ME Research UK and the Irish ME Trust have this afternoon announced that they are co-funding a study in Sweden which will explore the relationship between ME/CFS and the XMRV retrovirus.
The study is being carried out in three centres – the clinical virology section at Uppsala University Hospital, the Institution for Neuroscience and Physiology at the Sahlgrenska Academy, Gothenburg University and at the Gottfries Clinic in Mölndal. The principal investigators are Professor Jonas Blomberg and Professor Carl-Gerhard Gottfries.
In their joint announcement, Dr Neil Abbot at ME Research UK and Declan Caroll of the Irish ME Trust say:
The discovery of a retroviral link to ME/CFS, reported recently in the major journal Science (Science 2009;326(5952):530-1) has the potential to greatly advance diagnosis and treatment of the illness (see our overview essay, XMRV and ME/CFS – A stunning find.
The major finding was that DNA from the XMRV virus could be detected in the peripheral blood mononuclear cells of over two-thirds of ME/CFS patients' samples from the blood bank in the Whittemore Peterson Institute tissue repository, but in less than 4% of healthy control samples. Also, the researchers reported that XMRV proteins were being expressed in blood cells from ME/CFS patients at very high levels compared with controls, and that patient-derived XMRV was infectious and transmissible.
These findings have caught the attention of the scientific world, but the next steps are equally important. Chief among these is for independent laboratories across the world to attempt the replication of the WPI findings among their own local populations of ME/CFS patients – it's sometimes said that replication studies are where the rubber meets the road in science!
Since the WPI researchers used samples selected from several regions in the US where “outbreaks of CFS” had been documented (using patients diagnosed on CDC-1994 and Canadian Clinical criteria 2003, blood samples from patients in other areas or countries might throw up very different results. Will ME/CFS samples from other regions of the US show similar high rates of positivity? What about European samples?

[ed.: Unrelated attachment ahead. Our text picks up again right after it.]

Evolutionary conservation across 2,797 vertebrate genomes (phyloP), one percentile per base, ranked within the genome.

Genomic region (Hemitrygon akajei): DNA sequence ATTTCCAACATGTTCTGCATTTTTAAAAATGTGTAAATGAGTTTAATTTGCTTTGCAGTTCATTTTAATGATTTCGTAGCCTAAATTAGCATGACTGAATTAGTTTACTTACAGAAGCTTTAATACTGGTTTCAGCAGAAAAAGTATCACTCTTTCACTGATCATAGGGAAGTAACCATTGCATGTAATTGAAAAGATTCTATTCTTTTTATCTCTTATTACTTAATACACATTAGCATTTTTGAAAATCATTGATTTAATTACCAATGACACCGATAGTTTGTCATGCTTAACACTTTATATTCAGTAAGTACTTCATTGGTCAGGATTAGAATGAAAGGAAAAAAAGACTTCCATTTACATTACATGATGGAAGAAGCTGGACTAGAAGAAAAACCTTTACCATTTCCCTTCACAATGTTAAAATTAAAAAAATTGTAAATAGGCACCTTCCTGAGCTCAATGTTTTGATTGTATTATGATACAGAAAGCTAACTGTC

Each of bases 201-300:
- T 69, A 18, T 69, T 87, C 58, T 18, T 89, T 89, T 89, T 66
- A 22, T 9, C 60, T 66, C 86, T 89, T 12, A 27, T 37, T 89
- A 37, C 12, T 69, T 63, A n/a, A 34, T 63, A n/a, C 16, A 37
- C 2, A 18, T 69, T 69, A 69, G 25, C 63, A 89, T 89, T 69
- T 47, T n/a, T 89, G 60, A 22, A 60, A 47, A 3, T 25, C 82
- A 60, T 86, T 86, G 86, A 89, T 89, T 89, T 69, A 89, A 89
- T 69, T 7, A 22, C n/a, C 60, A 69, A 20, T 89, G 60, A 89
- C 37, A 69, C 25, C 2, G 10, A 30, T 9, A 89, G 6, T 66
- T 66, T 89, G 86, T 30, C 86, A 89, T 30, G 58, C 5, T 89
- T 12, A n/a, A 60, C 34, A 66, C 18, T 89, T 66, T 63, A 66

This replication study is one attempt to answer this question – to establish whether XMRV nucleic acid can be found in peripheral blood mononuclear cells, plasma and serum of Swedish patients and controls. The researchers will retrospectively test previously stored patients' samples (20 Fukuda-defined ME/CFS, 20 fibromyalgia, 20 irritable bowel), and 20 controls. In addition, they will prospectively test samples from 120 ME/CFS patients (defined on the Fukuda 1994 and the Canadian 2003 criteria, similar to patients in the original 2009 report in Science) who will also have functional assessments.
The investigators are well-placed to conduct this confirmation study. Prof Blomberg is head of the Research Group of Clinical Virology at the University of Uppsala, and his research interests include human endogenous retroviruses; the links between endogenous retroviral sequences (ERVs) of the human genome and diseases such as multiple sclerosis and schizophrenia; and the development of real time PCRs for common viral infections. Prof Carl-Gerhard Gottfries is Professor Emeritus at the Sahlgrenska University Hospital, Mölndal, and founder of the Gottfries Clinic AB which was formed in Västra Götaland 1998 for patients with fibromyalgia and ME/CFS, and which is now situated in Mölndal. The unit has three doctors, nurses and medical secretaries, and it has also conducted basic clinical research, including trials of immunomodulatory therapy for FM and CFS.
The results of this important replication study should be available in the Spring/Summer of 2010.